Despite challenges pertaining to infrastructure, the measures by the Central government in the past six years ensured that fisheries sector continued to register an annual growth rate of more than 10 percent. In 2019-20, with an overall production of 142 lakh tons, India produced 8% of the global share. During the same time period, India’s fisheries exports stood at Rs 46,662 crore, constituting about 18% of India’s agricultural exports.
In keeping with our Sustainable Development Goals (SDG)-effective governance of ‘Blue Economy’ would mean striking a balance between effectively utilizing fisheries to meet consumer demands and sustain livelihoods of fishing communities on one hand and preserving the ecosystem on the other. The Centre through its schemes envisions leveraging an investment of more than Rs. 50,000 crore in the next five years that includes contributions from states, beneficiaries, and financial institutions.
The recently concluded Blue Revolution Scheme launched in 2015-16 with Rs 3000 crore outlay, for over five years, made vital contributions towards the sector’s development. To address the critical gaps in fisheries infrastructure, the government created the Fisheries and Aquaculture Infrastructure Development Fund in 2018-19 with an outlay of Rs. 7,522 crore.
The fisheries sector has witnessed three major transformations in the last few years:
- The growth of inland aquaculture, specifically freshwater aquaculture.
- The mechanization of capture fisheries.
- The successful commencement of brackish water shrimp aquaculture.
Prime Minister Narendra Modi recently launched the Pradhan Mantri Matsya Sampada Yojana (PMMSY) with an investment of over Rs 20,000 crore for five years towards the sector’s development. As compared to last year there has been a 34% increase in the budget for fisheries sector in 2021-22.
In addition to the increase in allocation for 2021-22, certain other announcements were made in the budget to provide additional impetus to Matsya Sampada:
- The development of five major fishing harbours (Kochi, Chennai, Visakhapatnam, Paradip, Petuaghat) as hubs of economic activity. This announcement envisages development of world class infrastructure and amenities including measures required for reducing post-harvest losses. This would benefit development of fisheries-based industries including value added industries and higher realisation of prices for the fish caught. Further, export potential from these modernised harbours is expected to rise by 10% to 15%, creating around 50,000 direct and indirect jobs.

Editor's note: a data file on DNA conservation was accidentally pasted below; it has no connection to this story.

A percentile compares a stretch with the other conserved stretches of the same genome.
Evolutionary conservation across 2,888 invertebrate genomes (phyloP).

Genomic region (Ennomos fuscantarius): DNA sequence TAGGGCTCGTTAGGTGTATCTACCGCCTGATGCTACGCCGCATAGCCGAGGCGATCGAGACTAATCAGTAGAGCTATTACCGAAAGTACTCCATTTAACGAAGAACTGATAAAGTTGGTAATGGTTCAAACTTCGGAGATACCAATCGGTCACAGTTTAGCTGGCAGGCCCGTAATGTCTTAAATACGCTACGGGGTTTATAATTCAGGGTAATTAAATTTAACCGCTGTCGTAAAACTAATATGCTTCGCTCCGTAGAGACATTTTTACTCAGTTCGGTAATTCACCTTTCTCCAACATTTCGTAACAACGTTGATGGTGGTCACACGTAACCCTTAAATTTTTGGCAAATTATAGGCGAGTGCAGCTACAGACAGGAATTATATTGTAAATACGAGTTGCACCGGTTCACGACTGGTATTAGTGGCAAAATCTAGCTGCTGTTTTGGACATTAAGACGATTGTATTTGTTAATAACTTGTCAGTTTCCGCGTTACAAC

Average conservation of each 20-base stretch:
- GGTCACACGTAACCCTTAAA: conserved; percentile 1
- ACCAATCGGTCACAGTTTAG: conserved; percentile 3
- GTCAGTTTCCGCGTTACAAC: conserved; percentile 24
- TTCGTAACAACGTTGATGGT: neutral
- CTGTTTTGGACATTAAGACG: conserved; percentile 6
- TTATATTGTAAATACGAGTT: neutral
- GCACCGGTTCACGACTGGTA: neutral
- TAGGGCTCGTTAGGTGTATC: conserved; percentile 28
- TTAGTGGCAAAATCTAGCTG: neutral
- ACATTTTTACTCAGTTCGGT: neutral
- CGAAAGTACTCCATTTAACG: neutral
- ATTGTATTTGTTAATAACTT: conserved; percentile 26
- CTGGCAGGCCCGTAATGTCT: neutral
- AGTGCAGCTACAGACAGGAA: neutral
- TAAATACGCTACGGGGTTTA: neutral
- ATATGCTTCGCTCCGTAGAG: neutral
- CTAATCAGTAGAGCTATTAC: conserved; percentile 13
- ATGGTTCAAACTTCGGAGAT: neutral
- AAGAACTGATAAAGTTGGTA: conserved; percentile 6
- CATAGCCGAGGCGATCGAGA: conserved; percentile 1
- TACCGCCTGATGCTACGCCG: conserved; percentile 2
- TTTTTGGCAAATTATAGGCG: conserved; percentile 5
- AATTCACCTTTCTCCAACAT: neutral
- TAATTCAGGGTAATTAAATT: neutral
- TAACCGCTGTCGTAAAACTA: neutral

- The second announcement regarding development of inland fishing harbours and fish landing centres is the first ever government support for such an activity. This will benefit lakhs of traditional inland fishermen dependent on fishing in Ganga and Brahmaputra for their livelihood. The development will be one of the steps to realise the call to transform ‘Namame’ Ganga to ‘Arth’ Ganga.
- The third announcement was about the establishment of a unique multipurpose seaweed park in Tamil Nadu. The proposed park would be the center of production for quality seaweed-based products, developed on a hub and spoke model. This project is expected to provide enormous scope for engaging women from villages and increasing their income.
This year’s budget will pave the way for further growth of the sector and bridge critical gaps through demonstrative activities and technology infusion, propelling a horizontal and vertical growth. This budget is an initiative to realise the vision of the Prime Minister to double our fish production, transforming Matsya Sampada with Matsya Samridhi by creating wealth and prosperity in the fishing community.
(The writer is secretary, Ministry of Animal Husbandry, Dairying & Fisheries)
(The views expressed are personal)